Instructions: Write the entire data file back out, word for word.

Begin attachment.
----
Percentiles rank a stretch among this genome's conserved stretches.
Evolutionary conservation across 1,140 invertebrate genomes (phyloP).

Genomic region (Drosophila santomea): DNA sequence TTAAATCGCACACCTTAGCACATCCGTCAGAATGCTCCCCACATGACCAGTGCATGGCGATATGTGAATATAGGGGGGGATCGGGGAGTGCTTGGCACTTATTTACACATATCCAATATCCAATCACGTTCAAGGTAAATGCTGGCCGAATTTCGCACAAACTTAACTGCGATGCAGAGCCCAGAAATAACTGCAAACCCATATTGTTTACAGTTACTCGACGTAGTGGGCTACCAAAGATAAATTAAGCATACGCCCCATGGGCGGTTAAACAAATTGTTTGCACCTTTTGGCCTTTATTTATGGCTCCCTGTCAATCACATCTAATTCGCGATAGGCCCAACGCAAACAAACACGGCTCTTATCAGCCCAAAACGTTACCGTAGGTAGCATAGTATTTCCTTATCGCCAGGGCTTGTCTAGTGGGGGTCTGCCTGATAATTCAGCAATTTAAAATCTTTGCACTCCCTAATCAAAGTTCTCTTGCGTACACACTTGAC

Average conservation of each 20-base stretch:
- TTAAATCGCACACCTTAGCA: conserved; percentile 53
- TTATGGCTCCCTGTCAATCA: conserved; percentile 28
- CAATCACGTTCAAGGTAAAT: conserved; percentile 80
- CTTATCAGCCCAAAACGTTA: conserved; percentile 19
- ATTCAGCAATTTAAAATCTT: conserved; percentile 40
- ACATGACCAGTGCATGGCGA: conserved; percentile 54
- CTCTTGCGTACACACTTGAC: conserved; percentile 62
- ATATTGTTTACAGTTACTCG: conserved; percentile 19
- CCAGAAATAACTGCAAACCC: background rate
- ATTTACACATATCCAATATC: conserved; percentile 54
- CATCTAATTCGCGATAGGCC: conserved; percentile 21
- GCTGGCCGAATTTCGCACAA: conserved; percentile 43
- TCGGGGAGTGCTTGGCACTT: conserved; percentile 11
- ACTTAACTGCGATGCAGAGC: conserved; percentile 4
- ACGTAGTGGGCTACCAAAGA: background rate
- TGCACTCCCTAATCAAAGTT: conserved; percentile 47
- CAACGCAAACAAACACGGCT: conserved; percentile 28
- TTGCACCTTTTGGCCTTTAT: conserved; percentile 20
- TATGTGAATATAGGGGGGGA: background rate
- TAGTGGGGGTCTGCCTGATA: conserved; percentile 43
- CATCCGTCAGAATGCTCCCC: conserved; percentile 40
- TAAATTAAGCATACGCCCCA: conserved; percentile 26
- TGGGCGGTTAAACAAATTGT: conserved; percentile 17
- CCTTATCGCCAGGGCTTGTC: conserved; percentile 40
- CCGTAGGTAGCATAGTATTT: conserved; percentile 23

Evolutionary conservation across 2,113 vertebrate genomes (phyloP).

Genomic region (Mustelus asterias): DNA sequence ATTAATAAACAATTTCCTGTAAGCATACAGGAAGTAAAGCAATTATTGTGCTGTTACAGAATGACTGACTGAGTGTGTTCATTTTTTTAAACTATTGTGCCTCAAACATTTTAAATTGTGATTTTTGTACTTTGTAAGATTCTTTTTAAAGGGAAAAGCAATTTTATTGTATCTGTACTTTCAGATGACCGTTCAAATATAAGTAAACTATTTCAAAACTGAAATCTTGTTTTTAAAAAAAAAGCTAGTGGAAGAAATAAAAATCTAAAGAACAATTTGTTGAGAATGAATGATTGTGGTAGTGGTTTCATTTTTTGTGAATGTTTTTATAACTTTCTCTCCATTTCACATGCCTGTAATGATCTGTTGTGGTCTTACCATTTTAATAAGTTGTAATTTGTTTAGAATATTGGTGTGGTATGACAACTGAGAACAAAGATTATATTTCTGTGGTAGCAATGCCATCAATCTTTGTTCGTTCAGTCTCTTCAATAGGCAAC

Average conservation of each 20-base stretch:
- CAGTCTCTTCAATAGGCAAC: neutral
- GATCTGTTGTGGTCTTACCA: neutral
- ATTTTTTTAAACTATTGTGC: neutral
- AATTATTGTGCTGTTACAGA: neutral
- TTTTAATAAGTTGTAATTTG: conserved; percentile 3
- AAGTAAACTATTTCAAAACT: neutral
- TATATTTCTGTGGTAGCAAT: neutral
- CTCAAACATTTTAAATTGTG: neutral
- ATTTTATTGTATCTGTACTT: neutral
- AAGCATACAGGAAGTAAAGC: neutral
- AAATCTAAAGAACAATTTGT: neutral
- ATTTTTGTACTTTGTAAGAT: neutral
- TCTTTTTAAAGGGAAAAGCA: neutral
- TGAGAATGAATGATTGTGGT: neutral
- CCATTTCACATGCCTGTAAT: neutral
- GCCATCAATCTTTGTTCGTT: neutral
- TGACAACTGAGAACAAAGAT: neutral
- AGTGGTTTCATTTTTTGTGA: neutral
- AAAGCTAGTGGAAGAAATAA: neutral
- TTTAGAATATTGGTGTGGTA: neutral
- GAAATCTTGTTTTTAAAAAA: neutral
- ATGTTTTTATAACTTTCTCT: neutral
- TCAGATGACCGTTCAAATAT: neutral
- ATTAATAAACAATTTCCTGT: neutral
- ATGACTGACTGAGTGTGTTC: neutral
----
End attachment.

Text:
Percentiles rank a stretch among this genome's conserved stretches.
Evolutionary conservation across 1,140 invertebrate genomes (phyloP).

Genomic region (Drosophila santomea): DNA sequence TTAAATCGCACACCTTAGCACATCCGTCAGAATGCTCCCCACATGACCAGTGCATGGCGATATGTGAATATAGGGGGGGATCGGGGAGTGCTTGGCACTTATTTACACATATCCAATATCCAATCACGTTCAAGGTAAATGCTGGCCGAATTTCGCACAAACTTAACTGCGATGCAGAGCCCAGAAATAACTGCAAACCCATATTGTTTACAGTTACTCGACGTAGTGGGCTACCAAAGATAAATTAAGCATACGCCCCATGGGCGGTTAAACAAATTGTTTGCACCTTTTGGCCTTTATTTATGGCTCCCTGTCAATCACATCTAATTCGCGATAGGCCCAACGCAAACAAACACGGCTCTTATCAGCCCAAAACGTTACCGTAGGTAGCATAGTATTTCCTTATCGCCAGGGCTTGTCTAGTGGGGGTCTGCCTGATAATTCAGCAATTTAAAATCTTTGCACTCCCTAATCAAAGTTCTCTTGCGTACACACTTGAC

Average conservation of each 20-base stretch:
- TTAAATCGCACACCTTAGCA: conserved; percentile 53
- TTATGGCTCCCTGTCAATCA: conserved; percentile 28
- CAATCACGTTCAAGGTAAAT: conserved; percentile 80
- CTTATCAGCCCAAAACGTTA: conserved; percentile 19
- ATTCAGCAATTTAAAATCTT: conserved; percentile 40
- ACATGACCAGTGCATGGCGA: conserved; percentile 54
- CTCTTGCGTACACACTTGAC: conserved; percentile 62
- ATATTGTTTACAGTTACTCG: conserved; percentile 19
- CCAGAAATAACTGCAAACCC: background rate
- ATTTACACATATCCAATATC: conserved; percentile 54
- CATCTAATTCGCGATAGGCC: conserved; percentile 21
- GCTGGCCGAATTTCGCACAA: conserved; percentile 43
- TCGGGGAGTGCTTGGCACTT: conserved; percentile 11
- ACTTAACTGCGATGCAGAGC: conserved; percentile 4
- ACGTAGTGGGCTACCAAAGA: background rate
- TGCACTCCCTAATCAAAGTT: conserved; percentile 47
- CAACGCAAACAAACACGGCT: conserved; percentile 28
- TTGCACCTTTTGGCCTTTAT: conserved; percentile 20
- TATGTGAATATAGGGGGGGA: background rate
- TAGTGGGGGTCTGCCTGATA: conserved; percentile 43
- CATCCGTCAGAATGCTCCCC: conserved; percentile 40
- TAAATTAAGCATACGCCCCA: conserved; percentile 26
- TGGGCGGTTAAACAAATTGT: conserved; percentile 17
- CCTTATCGCCAGGGCTTGTC: conserved; percentile 40
- CCGTAGGTAGCATAGTATTT: conserved; percentile 23

Evolutionary conservation across 2,113 vertebrate genomes (phyloP).

Genomic region (Mustelus asterias): DNA sequence ATTAATAAACAATTTCCTGTAAGCATACAGGAAGTAAAGCAATTATTGTGCTGTTACAGAATGACTGACTGAGTGTGTTCATTTTTTTAAACTATTGTGCCTCAAACATTTTAAATTGTGATTTTTGTACTTTGTAAGATTCTTTTTAAAGGGAAAAGCAATTTTATTGTATCTGTACTTTCAGATGACCGTTCAAATATAAGTAAACTATTTCAAAACTGAAATCTTGTTTTTAAAAAAAAAGCTAGTGGAAGAAATAAAAATCTAAAGAACAATTTGTTGAGAATGAATGATTGTGGTAGTGGTTTCATTTTTTGTGAATGTTTTTATAACTTTCTCTCCATTTCACATGCCTGTAATGATCTGTTGTGGTCTTACCATTTTAATAAGTTGTAATTTGTTTAGAATATTGGTGTGGTATGACAACTGAGAACAAAGATTATATTTCTGTGGTAGCAATGCCATCAATCTTTGTTCGTTCAGTCTCTTCAATAGGCAAC

Average conservation of each 20-base stretch:
- CAGTCTCTTCAATAGGCAAC: neutral
- GATCTGTTGTGGTCTTACCA: neutral
- ATTTTTTTAAACTATTGTGC: neutral
- AATTATTGTGCTGTTACAGA: neutral
- TTTTAATAAGTTGTAATTTG: conserved; percentile 3
- AAGTAAACTATTTCAAAACT: neutral
- TATATTTCTGTGGTAGCAAT: neutral
- CTCAAACATTTTAAATTGTG: neutral
- ATTTTATTGTATCTGTACTT: neutral
- AAGCATACAGGAAGTAAAGC: neutral
- AAATCTAAAGAACAATTTGT: neutral
- ATTTTTGTACTTTGTAAGAT: neutral
- TCTTTTTAAAGGGAAAAGCA: neutral
- TGAGAATGAATGATTGTGGT: neutral
- CCATTTCACATGCCTGTAAT: neutral
- GCCATCAATCTTTGTTCGTT: neutral
- TGACAACTGAGAACAAAGAT: neutral
- AGTGGTTTCATTTTTTGTGA: neutral
- AAAGCTAGTGGAAGAAATAA: neutral
- TTTAGAATATTGGTGTGGTA: neutral
- GAAATCTTGTTTTTAAAAAA: neutral
- ATGTTTTTATAACTTTCTCT: neutral
- TCAGATGACCGTTCAAATAT: neutral
- ATTAATAAACAATTTCCTGT: neutral
- ATGACTGACTGAGTGTGTTC: neutral